Objective goals are not only easier to monitor, but they also help prevent against subjective body image illusions. Some of us are overly harsh on ourselves and are never satisfied with great results because of our own self-perception. For example, a person suffering from ‘Biggerexia’ will always see himself as smaller and weaker compared to everyone, even though this may not be the case. As such, objective evidence of muscle growth and progress helps ease these subjective perceptions. On the flipside, some lazy underachievers may ‘feel’ like they’ve lost weight after one workout session and overly reward themselves. Objective evidence serves as a reality check and tells you exactly where you are at.


The second rule of planning is to set realistic timeframes for your objective goals. False expectations can often lead to being left disappointed and discouraged. Because every person differs physically with regard to training years, muscle composition, diet, etc., it’s important to understand that some workout programs may work more efficiently for others than for you. Consult with a health professional, strength coach or personal trainer to get a better idea of what timeframe is likely for a typical person of your health, age or gender.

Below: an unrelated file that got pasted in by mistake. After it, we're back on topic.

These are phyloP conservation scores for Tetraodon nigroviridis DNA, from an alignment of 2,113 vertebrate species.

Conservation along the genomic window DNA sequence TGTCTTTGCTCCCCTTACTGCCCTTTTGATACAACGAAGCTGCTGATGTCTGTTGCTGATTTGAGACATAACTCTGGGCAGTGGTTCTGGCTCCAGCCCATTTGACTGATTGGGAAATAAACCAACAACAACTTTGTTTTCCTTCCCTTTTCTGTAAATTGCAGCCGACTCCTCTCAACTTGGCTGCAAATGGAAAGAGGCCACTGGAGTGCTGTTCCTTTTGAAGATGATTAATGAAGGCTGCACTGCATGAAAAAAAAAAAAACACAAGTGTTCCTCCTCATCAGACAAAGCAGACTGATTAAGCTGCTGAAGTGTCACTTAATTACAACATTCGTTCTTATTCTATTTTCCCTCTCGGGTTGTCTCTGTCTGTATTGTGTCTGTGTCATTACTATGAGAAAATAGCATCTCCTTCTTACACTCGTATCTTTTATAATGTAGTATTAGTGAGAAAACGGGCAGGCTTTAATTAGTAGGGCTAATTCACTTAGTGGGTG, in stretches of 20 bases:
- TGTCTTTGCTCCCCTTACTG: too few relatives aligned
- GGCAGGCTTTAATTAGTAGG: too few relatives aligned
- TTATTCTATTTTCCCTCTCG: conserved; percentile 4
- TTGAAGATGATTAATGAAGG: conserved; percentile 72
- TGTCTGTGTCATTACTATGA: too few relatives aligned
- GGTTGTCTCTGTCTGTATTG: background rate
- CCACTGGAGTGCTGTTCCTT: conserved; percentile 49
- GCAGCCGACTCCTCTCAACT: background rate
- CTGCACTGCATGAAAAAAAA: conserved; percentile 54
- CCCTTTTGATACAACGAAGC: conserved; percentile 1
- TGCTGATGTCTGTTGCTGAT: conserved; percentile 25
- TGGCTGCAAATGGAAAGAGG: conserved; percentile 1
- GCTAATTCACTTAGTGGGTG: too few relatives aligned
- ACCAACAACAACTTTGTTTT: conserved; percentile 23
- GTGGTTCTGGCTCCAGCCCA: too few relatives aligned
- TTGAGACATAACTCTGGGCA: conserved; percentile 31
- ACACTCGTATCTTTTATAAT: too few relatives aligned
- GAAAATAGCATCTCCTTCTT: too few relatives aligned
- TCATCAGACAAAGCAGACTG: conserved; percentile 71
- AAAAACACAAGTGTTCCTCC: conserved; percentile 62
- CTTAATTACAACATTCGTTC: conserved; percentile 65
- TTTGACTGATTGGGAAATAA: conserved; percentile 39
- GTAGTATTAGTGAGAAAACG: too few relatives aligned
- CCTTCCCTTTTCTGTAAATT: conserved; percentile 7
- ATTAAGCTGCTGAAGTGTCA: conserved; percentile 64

Rule number 3 is to divide and conquer. That is, breakdown your timeline and set goals (which may be a 6-month or year-long endeavour) into fortnightly targets which you can review as you go along. Short-term goals are essential to keeping motivational levels high and regular monitoring of progress will also give you a better idea of how well you are tracking. If you want extra motivation, take monthly pictures of yourself to track your progress. Seeing the visual evidence for yourself can be a strong source of motivation!